27 October 2003
Listening, rather than profiling
During his DIDW talk on identity crime, Bob Bond mentioned two US Secret Service profiling projects. One tried to profile students who attack teachers and schools; another people who target celebrities. Both found that there is no set profile but certainly lots of indicators that weren't treated as warning signs.
The study found that school shootings are rarely impulsive acts. Rather, they are typically thought out and planned out in advance. In addition, prior to most shootings other kids knew the shooting was to occur - but did not alert an adult. Very few of the attackers, however, ever directed threats to their targets before the attack. The study findings also revealed that there is no "profile" of a school shooter; instead, the students who carried out the attacks differed from one another in numerous ways. However, almost every attacker had engaged in behaviour before the shooting that seriously concerned at least one adult - and for many had concerned three or more different adults.
(From the Safe School Initiative)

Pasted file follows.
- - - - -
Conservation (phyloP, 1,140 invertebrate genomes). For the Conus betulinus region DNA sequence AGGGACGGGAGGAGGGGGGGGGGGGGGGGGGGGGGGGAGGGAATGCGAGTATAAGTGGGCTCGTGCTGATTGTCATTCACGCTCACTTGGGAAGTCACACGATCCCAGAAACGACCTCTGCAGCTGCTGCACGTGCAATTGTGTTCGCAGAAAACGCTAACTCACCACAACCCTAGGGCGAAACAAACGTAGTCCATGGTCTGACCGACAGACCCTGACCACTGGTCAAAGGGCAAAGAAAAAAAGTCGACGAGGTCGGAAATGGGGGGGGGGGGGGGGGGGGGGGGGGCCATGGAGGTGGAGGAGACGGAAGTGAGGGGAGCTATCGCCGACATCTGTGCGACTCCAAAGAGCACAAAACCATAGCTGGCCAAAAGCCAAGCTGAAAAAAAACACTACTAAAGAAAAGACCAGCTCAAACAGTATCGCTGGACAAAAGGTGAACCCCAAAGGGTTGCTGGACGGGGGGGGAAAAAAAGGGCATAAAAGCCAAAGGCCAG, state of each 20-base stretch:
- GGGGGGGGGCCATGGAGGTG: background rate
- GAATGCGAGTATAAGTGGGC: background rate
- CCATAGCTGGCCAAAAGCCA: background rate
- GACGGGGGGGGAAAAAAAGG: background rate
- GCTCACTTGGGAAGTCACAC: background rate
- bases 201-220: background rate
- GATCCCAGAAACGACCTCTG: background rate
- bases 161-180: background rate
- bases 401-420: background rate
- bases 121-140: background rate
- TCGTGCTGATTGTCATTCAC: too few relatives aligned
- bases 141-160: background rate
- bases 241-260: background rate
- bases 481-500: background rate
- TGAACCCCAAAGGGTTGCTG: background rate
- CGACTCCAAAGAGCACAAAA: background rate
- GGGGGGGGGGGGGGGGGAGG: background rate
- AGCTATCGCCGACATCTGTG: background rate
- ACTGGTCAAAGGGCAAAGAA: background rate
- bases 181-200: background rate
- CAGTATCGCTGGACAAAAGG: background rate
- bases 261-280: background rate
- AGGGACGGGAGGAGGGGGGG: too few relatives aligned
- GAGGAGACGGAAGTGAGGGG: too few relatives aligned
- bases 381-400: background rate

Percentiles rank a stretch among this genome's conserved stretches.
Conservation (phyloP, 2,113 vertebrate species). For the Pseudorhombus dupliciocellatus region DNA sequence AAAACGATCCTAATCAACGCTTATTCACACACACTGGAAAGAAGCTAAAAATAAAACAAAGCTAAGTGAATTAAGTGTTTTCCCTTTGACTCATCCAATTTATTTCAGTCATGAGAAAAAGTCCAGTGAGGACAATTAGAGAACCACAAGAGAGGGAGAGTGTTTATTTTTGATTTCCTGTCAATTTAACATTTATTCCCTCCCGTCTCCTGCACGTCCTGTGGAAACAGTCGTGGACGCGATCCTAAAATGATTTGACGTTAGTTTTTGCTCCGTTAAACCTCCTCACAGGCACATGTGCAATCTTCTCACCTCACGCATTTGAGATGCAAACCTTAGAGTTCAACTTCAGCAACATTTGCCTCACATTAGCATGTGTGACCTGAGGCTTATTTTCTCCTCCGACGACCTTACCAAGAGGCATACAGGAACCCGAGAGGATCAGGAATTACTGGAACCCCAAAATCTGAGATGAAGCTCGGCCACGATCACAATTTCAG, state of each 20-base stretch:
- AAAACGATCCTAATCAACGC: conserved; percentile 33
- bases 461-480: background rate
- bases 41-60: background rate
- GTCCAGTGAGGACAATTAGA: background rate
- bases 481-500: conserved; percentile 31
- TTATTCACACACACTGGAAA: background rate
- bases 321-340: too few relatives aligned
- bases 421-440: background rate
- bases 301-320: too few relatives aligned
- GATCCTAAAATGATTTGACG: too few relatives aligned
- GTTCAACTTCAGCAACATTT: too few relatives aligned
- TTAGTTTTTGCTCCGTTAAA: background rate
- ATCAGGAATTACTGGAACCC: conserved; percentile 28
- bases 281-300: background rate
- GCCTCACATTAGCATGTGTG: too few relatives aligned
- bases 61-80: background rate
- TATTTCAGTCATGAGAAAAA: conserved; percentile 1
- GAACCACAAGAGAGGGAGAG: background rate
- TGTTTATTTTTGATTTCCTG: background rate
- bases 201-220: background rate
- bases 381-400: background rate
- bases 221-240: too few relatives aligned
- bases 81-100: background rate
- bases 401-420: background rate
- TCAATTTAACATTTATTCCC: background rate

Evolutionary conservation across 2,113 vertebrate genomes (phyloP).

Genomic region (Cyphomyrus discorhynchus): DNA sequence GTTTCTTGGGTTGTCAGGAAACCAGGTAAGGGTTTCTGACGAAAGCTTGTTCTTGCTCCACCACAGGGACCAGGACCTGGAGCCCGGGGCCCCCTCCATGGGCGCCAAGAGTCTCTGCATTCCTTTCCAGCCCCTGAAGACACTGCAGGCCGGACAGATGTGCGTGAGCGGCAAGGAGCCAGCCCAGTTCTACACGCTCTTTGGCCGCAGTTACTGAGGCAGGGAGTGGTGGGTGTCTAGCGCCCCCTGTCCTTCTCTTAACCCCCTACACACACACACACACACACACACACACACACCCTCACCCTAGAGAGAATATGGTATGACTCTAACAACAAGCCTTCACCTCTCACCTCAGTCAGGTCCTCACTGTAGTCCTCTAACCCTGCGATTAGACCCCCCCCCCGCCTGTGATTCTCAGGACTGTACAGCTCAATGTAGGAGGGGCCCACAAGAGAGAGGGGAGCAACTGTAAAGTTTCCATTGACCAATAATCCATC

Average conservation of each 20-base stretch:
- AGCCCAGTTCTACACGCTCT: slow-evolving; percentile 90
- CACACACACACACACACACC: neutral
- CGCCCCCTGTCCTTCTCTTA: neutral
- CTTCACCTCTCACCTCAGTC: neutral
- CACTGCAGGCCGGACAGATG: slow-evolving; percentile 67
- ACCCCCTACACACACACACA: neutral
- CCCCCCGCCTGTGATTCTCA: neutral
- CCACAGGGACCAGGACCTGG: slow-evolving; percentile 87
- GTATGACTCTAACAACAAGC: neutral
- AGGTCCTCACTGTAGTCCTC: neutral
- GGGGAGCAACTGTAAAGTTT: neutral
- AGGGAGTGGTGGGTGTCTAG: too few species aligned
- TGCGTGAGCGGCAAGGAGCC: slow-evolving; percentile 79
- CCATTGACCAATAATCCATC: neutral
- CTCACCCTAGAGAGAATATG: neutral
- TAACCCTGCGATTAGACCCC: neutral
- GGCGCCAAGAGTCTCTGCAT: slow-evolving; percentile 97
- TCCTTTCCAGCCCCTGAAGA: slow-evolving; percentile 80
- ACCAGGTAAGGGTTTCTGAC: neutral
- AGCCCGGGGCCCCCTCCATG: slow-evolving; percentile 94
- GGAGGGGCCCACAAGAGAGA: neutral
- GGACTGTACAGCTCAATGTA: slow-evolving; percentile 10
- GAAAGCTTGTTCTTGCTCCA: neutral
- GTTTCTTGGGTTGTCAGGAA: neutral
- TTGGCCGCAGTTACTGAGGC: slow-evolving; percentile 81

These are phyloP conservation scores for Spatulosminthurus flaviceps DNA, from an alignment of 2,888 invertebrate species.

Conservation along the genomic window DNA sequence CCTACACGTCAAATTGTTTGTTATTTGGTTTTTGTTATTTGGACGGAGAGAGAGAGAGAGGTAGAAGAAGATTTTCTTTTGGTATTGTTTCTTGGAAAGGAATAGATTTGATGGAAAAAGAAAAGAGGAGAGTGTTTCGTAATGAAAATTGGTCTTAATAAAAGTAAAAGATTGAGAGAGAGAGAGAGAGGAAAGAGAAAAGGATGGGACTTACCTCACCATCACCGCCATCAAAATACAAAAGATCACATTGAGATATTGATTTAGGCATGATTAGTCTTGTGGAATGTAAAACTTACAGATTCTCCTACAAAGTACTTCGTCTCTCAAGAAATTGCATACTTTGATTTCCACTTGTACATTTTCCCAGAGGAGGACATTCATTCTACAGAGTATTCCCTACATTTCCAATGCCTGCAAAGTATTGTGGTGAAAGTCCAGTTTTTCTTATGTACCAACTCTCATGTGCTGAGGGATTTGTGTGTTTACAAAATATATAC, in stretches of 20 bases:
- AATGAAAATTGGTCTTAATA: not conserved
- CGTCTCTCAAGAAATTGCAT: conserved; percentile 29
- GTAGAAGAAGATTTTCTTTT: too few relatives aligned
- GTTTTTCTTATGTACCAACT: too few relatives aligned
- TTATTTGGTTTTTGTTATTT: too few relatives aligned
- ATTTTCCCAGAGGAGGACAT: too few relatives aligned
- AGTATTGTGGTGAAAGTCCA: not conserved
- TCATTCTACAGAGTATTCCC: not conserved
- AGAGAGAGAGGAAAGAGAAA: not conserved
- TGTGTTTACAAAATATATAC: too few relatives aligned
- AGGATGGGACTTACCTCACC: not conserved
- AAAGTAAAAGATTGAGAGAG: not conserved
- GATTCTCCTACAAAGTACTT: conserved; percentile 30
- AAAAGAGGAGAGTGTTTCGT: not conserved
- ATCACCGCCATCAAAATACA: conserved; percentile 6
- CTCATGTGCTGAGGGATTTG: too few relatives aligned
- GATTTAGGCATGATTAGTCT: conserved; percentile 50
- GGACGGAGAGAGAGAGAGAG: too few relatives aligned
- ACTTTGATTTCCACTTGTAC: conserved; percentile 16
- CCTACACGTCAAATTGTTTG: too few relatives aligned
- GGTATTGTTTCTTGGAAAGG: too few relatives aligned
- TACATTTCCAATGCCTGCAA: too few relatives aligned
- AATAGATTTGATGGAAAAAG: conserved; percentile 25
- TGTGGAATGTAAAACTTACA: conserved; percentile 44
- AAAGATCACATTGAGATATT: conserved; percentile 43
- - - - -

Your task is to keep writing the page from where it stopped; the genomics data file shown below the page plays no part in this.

Although there is no profile, the shooters were all boys and most had experienced bullying at school. William Pollack, a consultant psychologist to the Secret Service, has devised some tips for listening to boys, e.g.
This is useful reading for moderators of teen communities. How do you get kids and teens to report incidents or worries, when there is a great reluctance to talk...? This is an issue that came up frequently at the UK Home Office's conference on Child Protection on the Internet this year - and there are no obvious answers just yet.
Posted at 05:49 PM | Permalink
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» Incorporating listening into teen moderation... from Everything In Moderation
Fiona Romeo has written an interesting piece on listening rather than profiling teen males and suggests that the same techniques might have utility for moderators of teen-centred communities. She cites William Pollack's "tips for listening to boys": Ho... [Read More]
Tracked on 9 Nov 2003 16:36:15